I’m sure a decision maker in Washington informed the generals and admirals to “pass along the news” and a cascade of relays happened from commanders to officers to field personnel across dozens of organizations.  Somebody had “sent a memo” and it was truly en route.  Yes there were bloody mornings where thousands of soldiers contemplated never seeing their family again in the face of battle in a war that was technically over – but the bullets were no less real.

This piece of history has fascinated me for years.  It seems such a powerful picture of what happens in our companies, churches and our journey of faith.  Organizationally this happens today.  Individually we live this.  We advance policies that are expired by new vision and strategies.  We try to manage issues by the flesh when the Spirit of the Living God is at work in us.  We hold grudges and view people as they once were oblivious to transformations that have happened outside of our purview.

How do you fight this in your leadership?  What are you doing to prevent a Battle of New Orleans tragedy in your organization, your team, your life?

Wild Ass Chases to Zuph and Divine Meanderings

A familiar Bible story was highlighted for me by a friend through a leadership-followship lens that really resonated with some of my own journey with God.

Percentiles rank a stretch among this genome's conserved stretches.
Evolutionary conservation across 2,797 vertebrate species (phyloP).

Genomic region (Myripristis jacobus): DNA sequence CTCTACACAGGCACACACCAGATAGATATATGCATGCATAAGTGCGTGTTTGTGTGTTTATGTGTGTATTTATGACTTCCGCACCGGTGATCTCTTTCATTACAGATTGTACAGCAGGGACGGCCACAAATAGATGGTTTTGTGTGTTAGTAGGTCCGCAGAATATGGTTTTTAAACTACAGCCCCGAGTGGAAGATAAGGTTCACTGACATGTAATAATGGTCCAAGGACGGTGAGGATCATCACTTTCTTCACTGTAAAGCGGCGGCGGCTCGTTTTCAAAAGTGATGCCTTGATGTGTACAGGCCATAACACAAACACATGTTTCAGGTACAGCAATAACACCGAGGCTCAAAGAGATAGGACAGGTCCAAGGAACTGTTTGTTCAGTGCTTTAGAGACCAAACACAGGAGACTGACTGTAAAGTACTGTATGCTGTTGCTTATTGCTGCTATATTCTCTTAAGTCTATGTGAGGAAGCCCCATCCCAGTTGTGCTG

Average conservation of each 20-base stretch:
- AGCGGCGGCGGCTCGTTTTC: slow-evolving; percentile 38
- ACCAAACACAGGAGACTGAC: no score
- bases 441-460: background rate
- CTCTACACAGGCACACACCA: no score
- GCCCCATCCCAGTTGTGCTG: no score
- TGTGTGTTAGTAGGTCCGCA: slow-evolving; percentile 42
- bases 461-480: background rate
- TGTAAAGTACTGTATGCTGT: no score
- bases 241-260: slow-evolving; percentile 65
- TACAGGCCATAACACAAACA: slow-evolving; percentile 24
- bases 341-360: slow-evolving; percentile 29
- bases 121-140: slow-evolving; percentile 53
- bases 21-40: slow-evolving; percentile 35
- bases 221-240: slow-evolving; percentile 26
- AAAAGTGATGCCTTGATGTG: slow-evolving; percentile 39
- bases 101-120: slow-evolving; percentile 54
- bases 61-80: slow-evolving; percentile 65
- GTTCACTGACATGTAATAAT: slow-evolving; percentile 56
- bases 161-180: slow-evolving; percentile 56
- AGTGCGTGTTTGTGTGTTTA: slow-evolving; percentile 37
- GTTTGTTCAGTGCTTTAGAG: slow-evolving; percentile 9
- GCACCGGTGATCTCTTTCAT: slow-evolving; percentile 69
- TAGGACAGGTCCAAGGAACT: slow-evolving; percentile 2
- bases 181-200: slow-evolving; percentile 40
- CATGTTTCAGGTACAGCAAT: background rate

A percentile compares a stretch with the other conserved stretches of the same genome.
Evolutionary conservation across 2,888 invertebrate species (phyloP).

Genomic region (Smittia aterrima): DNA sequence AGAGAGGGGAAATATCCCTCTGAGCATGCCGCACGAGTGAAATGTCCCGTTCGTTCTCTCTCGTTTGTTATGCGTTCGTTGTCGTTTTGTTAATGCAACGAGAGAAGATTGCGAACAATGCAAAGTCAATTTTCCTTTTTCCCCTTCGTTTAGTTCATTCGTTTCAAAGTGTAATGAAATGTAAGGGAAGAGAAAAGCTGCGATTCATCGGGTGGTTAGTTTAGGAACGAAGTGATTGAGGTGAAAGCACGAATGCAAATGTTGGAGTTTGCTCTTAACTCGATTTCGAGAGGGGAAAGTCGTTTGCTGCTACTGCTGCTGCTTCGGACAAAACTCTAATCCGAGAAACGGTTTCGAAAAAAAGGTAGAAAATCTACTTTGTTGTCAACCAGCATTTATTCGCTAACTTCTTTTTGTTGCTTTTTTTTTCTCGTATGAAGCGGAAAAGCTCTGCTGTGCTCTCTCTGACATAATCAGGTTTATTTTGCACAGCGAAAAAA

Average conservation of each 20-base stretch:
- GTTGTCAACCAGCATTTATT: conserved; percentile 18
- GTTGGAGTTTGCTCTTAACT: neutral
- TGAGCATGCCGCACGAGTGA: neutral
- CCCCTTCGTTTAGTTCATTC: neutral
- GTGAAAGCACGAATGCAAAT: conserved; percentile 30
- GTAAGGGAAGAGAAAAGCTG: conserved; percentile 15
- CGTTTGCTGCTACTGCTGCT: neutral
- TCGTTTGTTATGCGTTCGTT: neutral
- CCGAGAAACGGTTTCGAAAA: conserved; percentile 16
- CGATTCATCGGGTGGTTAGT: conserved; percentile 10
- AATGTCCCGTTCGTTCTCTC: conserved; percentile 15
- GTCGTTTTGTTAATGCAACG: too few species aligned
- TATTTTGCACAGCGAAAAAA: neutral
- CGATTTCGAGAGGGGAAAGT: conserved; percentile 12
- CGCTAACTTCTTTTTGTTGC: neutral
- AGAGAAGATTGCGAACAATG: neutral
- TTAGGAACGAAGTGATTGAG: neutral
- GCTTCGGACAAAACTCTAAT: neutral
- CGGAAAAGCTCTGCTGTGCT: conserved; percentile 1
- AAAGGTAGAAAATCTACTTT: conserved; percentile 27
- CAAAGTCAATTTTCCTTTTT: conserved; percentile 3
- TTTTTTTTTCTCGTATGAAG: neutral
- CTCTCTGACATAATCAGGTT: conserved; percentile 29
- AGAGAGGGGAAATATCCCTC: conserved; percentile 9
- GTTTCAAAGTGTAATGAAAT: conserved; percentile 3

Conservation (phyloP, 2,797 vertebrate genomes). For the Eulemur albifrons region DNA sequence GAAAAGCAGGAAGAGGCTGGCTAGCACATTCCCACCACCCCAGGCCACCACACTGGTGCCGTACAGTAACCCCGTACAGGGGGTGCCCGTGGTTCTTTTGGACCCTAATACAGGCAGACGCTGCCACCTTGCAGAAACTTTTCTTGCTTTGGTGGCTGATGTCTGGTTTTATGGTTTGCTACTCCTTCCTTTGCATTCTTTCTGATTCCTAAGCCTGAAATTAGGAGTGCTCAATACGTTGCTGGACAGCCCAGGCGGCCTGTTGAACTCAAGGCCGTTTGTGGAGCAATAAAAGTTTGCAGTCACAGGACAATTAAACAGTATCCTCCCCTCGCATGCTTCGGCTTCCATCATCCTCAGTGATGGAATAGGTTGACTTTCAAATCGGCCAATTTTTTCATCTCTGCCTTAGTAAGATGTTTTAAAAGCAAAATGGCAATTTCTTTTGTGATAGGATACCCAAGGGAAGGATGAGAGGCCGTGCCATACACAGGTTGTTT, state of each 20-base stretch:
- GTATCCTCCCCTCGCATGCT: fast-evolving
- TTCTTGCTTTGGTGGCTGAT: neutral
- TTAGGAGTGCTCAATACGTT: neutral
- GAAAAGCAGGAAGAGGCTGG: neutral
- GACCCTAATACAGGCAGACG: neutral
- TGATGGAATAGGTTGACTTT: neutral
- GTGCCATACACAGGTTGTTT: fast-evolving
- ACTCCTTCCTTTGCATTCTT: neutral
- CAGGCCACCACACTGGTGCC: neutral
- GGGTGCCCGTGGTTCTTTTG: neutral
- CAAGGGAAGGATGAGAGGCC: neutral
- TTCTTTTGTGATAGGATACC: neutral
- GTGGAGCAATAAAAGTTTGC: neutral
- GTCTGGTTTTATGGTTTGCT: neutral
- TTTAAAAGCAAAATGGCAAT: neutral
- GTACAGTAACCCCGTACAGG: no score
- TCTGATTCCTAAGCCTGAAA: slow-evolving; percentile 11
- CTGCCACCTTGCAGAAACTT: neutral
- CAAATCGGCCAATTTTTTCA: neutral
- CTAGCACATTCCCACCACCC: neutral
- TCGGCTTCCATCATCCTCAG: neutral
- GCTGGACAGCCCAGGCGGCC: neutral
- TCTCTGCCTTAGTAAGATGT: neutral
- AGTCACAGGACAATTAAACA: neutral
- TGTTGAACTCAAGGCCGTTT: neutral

In 1 Samuel 9 we find the story of Samuel anointing the Saul as the first king of Israel.  If you read the chapter and step back you see a great example of how God will often times lead us into divine intersection points with such obscure conspiracy that we are totally aloof about it until after the fact.  God simultaneously tells Samuel that He has picked out the right person for this unprecedented job and will provide him shortly.  To accomplish that God has the donkeys of Kish run off, resulting in Kish’s young son, Saul, being sent out with a group to find them.  This quest ultimately leads them to Zuph, where they decide to offer some money to the prophet of God for direction (enter Samuel).

This doesn’t seem strategic to me!

Here’s Saul thinking “what a waste of my time, chasing stupid donkeys who ran off to who knows where! Now we’re about to lose our money on a prophet I’ve never met, all to just get my dad’s donkey’s back. Sheesh.”  Some literary license being taken I concede, but you have to imagine Saul was not seeing any divine purpose in scouring the countryside to Zuph in chase of some donkeys.  Yet, it was exactly at the historical intersection of Zuph that God turned the world upside down on Saul and began to unfold a chapter in His divine conspiracy.

Sometimes we chase seeming donkeys and there is not any obvious purpose. Sometimes it’s not until we reach a proverbial Zuph that timing and perspective align adequately to allow us to even see purpose.  I’ve chased similar donkeys to Chicago, to San Antonio, to slums in Honduras and repeatedly find divine conspiracies abounding in these meanderings.

It’s worth stopping to prayerfully consider when ‘waste of time’ detours are actually divine conspiracy donkey chases and when we might be entering a Zuph of significant intersection. Of course, then there’s just wild goose chases that we put ourselves on….been on any good donkey chases in your journey?  Care to share?